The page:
Geologist at NDAC: 1904 - 1910

Daniel E. Willard

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Daniel Everett Willard was the second geologist to teach at the NDAC. His obituary, as was published in the American Journal of Science (1947), is available here. We also know this much about him from the 1908 NDAC Bulletin.

Graduated from Alfred University, N.Y., with the degree B. A. Received the degree M. A. 1895 from the University of Chicago. Principal of Albion Academy. Professor of Natural Sciences at the Mayville State Normal School, North Dakota. Professor of Geology at the North Dakota Agricultural College, 1903. Assistant in United States Geological Survey. Author of the "Story of the Prairies" and "Geography of North Dakota."

In 1908, Willard provided the following statement about the activities of the Department.

"Many great things have small beginnings. This is true of the Department of Geology as well as many of the other departments of the College. Hand in hand with the growth of the department we find the rise of Charles M. Hall from student to professor to head of department. The Department of Geology began its existence as a part of the Chemical Department, and continued as such until Mr. Hall, who graduated from the College in 1895, completed his work at Johns Hopkins University in 1898 and returned to take up his duties as Professor of Geology. Professor Hall continued his work at the College as geologist and superintendent of the Geological Survey until his death in 1903. It was due to his constant work and never tiring efforts that this department has been established on its present foundation.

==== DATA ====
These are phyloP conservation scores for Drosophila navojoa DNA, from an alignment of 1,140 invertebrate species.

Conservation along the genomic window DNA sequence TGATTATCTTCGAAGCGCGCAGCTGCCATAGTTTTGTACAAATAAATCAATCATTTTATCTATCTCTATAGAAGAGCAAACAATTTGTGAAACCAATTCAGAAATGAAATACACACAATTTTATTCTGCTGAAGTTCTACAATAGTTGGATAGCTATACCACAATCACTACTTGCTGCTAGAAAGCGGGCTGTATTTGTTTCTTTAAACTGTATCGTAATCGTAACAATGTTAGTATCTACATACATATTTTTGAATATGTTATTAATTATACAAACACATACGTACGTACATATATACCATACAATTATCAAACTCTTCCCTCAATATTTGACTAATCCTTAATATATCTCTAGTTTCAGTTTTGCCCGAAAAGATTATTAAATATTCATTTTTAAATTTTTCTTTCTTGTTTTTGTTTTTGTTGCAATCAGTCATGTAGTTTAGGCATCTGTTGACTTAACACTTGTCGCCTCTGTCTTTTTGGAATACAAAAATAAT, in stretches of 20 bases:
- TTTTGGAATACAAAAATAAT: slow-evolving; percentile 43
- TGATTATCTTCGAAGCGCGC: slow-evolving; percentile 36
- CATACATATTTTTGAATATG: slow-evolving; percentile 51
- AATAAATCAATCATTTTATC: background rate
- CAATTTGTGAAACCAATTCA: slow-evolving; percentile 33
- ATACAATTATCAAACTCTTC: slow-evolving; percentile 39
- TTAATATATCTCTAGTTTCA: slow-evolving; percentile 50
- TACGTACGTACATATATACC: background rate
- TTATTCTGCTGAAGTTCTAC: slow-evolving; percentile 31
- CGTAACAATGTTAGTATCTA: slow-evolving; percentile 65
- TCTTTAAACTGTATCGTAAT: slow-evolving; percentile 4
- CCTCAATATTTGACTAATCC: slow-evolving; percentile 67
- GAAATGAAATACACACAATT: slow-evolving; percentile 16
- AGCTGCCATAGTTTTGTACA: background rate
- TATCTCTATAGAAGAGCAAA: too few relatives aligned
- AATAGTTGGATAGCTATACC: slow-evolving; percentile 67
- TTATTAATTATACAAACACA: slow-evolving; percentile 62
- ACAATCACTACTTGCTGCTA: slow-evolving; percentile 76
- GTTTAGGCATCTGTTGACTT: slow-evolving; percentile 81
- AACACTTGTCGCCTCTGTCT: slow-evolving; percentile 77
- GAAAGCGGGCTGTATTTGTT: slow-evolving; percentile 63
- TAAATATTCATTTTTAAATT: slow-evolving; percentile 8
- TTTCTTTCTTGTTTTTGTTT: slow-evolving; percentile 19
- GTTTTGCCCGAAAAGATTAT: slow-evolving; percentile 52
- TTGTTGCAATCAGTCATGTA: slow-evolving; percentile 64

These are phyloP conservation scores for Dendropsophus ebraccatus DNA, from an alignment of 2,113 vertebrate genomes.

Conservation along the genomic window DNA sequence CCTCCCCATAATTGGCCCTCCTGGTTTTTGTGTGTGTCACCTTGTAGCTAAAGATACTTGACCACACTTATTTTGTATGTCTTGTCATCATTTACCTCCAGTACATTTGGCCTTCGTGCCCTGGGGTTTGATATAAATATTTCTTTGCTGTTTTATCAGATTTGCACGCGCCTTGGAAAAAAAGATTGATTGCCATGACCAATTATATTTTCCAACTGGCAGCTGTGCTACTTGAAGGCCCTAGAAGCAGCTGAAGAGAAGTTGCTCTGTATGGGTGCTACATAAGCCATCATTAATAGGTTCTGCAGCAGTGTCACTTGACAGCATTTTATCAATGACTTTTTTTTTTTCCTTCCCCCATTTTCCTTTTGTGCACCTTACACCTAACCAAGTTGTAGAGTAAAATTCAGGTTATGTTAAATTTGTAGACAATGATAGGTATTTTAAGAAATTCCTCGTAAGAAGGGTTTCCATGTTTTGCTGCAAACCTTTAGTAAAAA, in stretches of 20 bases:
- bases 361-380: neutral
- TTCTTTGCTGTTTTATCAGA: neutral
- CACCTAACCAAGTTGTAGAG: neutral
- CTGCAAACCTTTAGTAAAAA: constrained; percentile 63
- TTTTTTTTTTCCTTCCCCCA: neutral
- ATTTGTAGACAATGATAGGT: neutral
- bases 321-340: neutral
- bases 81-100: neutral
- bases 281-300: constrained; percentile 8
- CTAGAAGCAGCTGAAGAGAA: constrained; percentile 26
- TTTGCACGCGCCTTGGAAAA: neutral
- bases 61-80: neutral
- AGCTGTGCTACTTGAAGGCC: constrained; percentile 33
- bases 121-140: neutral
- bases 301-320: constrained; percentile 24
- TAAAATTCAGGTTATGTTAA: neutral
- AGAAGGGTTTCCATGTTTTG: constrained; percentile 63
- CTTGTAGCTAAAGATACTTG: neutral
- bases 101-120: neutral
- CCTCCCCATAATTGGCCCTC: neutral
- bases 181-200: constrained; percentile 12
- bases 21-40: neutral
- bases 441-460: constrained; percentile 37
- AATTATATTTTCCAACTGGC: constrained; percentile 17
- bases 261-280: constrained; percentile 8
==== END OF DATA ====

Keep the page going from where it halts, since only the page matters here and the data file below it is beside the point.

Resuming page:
Upon the death of Professor Hall, Prof. D. E. Willard became the geologist and has held this position up to the present time. During the time that he has been connected with the College, Professor Willard has done much for the advancement of this interesting science in the state. The soil surveys ,which are under his direct supervision , have been of great benefit to the state, not only from the geologist's standpoint but also with the people who have to depend on the soil as a means of livelihood. In the biennial report of the Soil Survey which is sent to the governor by the director there is given a complete list of the soils which have been examined together with the locality from which they were taken and an analysis of each. This analysis includes both the chemical and mechanical analysis and enables a person to tell exactly what kind of soil he would expect to find in any part of the state which has been listed in the report. Aside from the soil survey the water supply is also given considerable attention. The artesian basin of the state has been mapped and the geologist can tell a person in any part of the state whether or not it will be advisable to sink an artesian well.

It is such subjects as these that are taken up in the class room and discussed with a view to familiarizing the student with the various conditions that exist throughout the state. The formation of soils is taken up and given considerable study. Aside from these subjects of local interest the students are led into the mysteries of Paleontology, and the evolution of plant and animal life and the recorded history of the earth as found in the rocks becomes a study which is exceedingly interesting."

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